Introduction: DIY $1300 Anti-Griddle for Under $15

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An anti-griddle is an expensive kitchen appliance that flash freezes or semi-freezes foods placed on its chilled metal top part. It's part of the molecular gastronomy movement and used to create all sorts of elaborate dishes, often with a frozen outer, soft inner consistency. Please add other cool ways to use an anti-griddle in the comments below!

Step 1: Acquire Dry Ice

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If you pick-up from the manufacturer, it's about 40 cents/lb. You'll want as much surface area of the ice exposed, so opt for the pellets, if available. If not, use a hammer to break the blocks into pieces. I always ensure my windows are rolled all the way down when I drive this stuff home. Keeping your car free of carbon dioxide is crucial to the rest of this instructable (and your life.)

Step 2: Mix Dry Ice and Alcohol

Picture of Mix Dry Ice and Alcohol

Add 90-100% isopropyl alcohol (rubbing alcohol, fuel additive, etc.) to dry ice until it forms a sludge. This lowers the freezing temperature of the dry ice below -100 degrees Fahrenheit. That's getting close to liquid nitrogen, so you can use this concoction to burn off warts too. Unlike liquid nitrogen, this stuff will not simply evaporate upon touching skin, it will stick like glue. So be very careful. Mix in an insulated container in a well-ventilated area with proper safety equipment.

Step 3: Place a Metal Tray on Top of Freezing Sludge

Picture of Place a Metal Tray on Top of Freezing Sludge

Pour this freezing slurry onto a baking sheet and place another baking sheet on top. In less than ten minutes, this top sheet will start to form a layer of frost.

Step 4: Proceed to Use As You Would a $1300 Anti-griddle!

Picture of Proceed to Use As You Would a $1300 Anti-griddle!

I made these frozen thin-mint pancakes by blending almond milk, banana and a couple thin mint Girl Scout cookies. They were delicious. Happy freezing!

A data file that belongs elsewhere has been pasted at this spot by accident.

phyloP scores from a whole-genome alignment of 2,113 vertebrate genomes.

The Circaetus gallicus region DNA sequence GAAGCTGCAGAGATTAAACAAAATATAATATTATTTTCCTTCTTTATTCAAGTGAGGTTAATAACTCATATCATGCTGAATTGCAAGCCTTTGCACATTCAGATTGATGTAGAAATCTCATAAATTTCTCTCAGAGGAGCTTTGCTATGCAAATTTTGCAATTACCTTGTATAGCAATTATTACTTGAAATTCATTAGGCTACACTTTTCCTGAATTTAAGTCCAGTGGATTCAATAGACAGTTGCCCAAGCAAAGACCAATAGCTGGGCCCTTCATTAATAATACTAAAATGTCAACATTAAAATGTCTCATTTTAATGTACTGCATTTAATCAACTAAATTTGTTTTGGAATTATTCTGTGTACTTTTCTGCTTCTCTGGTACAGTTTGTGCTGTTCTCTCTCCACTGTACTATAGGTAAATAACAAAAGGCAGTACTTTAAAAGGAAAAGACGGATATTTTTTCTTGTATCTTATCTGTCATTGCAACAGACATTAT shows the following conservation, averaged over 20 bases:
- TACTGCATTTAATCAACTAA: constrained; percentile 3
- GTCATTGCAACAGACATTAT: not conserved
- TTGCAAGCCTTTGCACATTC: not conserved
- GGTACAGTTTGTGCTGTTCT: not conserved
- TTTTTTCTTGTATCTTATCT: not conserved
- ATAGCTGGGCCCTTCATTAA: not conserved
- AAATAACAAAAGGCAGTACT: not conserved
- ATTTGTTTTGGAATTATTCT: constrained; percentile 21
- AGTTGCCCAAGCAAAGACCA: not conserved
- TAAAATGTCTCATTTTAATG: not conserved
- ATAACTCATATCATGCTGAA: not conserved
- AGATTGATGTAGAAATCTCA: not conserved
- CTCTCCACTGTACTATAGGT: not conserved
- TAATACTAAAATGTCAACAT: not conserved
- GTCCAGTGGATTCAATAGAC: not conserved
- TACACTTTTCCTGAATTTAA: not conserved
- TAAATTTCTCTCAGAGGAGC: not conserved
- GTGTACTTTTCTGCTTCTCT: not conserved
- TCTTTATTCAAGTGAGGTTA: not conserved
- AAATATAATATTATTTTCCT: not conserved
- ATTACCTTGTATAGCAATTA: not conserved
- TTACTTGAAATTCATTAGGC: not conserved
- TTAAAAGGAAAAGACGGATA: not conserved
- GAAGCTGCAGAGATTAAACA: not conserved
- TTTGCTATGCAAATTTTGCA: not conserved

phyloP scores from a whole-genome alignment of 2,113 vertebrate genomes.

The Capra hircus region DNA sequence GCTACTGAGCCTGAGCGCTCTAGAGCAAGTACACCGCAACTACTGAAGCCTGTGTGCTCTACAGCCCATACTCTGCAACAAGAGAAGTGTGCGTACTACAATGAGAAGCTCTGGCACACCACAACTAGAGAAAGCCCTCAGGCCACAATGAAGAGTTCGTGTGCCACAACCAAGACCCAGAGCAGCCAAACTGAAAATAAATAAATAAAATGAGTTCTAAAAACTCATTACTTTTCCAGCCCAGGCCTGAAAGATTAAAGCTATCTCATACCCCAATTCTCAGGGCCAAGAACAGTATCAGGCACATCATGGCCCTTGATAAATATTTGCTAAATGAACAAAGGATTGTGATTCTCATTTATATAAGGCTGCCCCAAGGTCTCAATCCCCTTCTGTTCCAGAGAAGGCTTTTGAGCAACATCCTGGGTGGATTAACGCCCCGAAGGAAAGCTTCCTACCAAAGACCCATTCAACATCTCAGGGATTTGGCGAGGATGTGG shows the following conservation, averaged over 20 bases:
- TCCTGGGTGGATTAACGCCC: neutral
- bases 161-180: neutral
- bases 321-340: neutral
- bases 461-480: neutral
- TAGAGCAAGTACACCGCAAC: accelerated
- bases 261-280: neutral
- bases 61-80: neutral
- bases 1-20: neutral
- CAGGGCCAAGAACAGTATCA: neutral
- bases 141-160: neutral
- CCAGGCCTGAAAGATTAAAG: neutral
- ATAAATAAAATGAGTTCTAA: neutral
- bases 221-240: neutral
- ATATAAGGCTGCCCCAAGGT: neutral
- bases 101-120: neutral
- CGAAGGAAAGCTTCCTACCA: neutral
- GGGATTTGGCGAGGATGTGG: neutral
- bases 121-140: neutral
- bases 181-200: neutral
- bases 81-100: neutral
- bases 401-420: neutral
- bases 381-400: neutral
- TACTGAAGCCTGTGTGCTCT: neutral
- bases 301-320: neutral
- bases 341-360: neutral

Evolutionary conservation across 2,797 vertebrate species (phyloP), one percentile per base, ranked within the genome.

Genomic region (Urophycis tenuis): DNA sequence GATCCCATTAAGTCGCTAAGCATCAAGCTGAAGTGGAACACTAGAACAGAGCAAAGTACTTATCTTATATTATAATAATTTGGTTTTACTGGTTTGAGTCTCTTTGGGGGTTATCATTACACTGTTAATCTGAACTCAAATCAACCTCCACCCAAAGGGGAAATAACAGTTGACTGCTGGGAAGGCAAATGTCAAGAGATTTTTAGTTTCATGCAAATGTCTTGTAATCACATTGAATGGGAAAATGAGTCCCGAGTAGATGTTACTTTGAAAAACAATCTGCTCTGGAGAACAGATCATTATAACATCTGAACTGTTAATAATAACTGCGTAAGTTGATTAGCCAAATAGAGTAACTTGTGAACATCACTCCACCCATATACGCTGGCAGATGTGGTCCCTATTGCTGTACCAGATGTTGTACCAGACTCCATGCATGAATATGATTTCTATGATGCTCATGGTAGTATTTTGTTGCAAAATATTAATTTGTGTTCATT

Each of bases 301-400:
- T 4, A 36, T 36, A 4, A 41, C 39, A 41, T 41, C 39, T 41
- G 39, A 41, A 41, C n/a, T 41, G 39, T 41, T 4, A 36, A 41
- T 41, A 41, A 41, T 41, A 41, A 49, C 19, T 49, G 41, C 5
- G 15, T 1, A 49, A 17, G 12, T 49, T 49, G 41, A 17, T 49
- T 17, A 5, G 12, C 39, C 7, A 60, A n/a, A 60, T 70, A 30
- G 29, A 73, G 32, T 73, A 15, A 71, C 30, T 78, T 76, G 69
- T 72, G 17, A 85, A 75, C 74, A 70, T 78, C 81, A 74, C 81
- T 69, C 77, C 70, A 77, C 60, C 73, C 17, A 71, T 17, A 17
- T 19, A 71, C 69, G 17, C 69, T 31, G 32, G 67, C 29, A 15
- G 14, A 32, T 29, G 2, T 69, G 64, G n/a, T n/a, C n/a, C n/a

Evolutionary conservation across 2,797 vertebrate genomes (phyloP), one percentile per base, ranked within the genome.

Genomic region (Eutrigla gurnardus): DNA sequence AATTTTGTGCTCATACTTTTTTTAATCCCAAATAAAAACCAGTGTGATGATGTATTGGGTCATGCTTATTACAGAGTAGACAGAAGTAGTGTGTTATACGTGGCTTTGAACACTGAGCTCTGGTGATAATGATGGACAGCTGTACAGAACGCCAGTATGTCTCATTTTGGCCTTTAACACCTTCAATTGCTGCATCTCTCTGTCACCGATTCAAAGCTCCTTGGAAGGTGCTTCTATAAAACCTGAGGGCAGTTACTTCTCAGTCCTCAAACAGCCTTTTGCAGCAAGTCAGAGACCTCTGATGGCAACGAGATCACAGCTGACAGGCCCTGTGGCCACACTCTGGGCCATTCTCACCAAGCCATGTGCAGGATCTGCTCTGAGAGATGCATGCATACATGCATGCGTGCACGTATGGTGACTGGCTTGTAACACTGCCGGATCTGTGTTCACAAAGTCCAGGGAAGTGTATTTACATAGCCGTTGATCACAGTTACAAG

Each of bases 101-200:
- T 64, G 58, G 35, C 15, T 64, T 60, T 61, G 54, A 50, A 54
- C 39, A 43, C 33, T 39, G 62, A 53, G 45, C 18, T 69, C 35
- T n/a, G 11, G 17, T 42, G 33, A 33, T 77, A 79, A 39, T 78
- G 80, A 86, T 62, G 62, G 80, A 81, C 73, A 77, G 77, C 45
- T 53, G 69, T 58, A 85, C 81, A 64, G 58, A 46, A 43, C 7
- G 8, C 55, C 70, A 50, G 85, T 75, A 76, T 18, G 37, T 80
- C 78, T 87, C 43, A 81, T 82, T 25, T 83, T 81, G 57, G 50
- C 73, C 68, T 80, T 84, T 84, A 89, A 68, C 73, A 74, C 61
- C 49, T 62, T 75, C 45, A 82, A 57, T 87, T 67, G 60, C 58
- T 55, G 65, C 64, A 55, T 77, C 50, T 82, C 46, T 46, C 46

Step 5: ​Other Cool Uses for Dry Ice and Isopropyl Alcohol Mixture:

Picture of ​Other Cool Uses for Dry Ice and Isopropyl Alcohol Mixture:

Use this freezing sludge as you would liquid nitrogen: remove unsightly skin lesions, rapidly freeze food products, cryopreserve blood or reproductive cells, brand cattle or your buddies, and even promession (yikes.)

Comments

SiafaA (author)2015-11-24

Is the finished "anti-griddle" safe for indoor use?

mikemania (author)2015-07-21

How do you clean up the leftover dry ice/alcohol mix? Can you just wash what's left into the drain?

mart33n33 (author)mikemania2015-07-23

Yes, it's safe to wash down the drain. It will also sublimate and evaporate after a day or two if left out. Ensure it's left outside as CO2 and alcohol fumes can be dangerous

dlowe5 (author)2015-07-09

instant ice cream!

Jobar007 (author)2015-03-31

Denatured alcohol would be a good substitute to Isopropyl alcohol. It is common and tends to not be diluted (it is "denatured" by methanol, typically).

How fast does it take to freeze things (like your "cookies")? What about thin cuts of meat? How long before you have to "recharge" your griddle?

Sorry for so many questions, but this sparks so many ideas!

mart33n33 (author)Jobar0072015-03-31

Great questions. It took about 30 seconds to freeze the cookies. I imagine thin cuts of meat would take less than a minute. The frozen slurry lasted about 15 hours - much longer than I expected. Happy grilling!

ringai (author)2015-03-30

That was interesting. Thanks for providing it!

ringai (author)2015-03-30

PSA: Rubbing Alcohol is typically a 70% alcohol to 30% water solution.

tomatoskins (author)2015-03-28

This is awesome! I'd love to see something made with this!

tomatoskins (author)2015-03-28

This is awesome! I'd love to see something made with this!

About This Instructable

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Bio: Seafood is my specialty but my love of food justice, self-reliance and productivity knows no bounds. I grow food under my bed.
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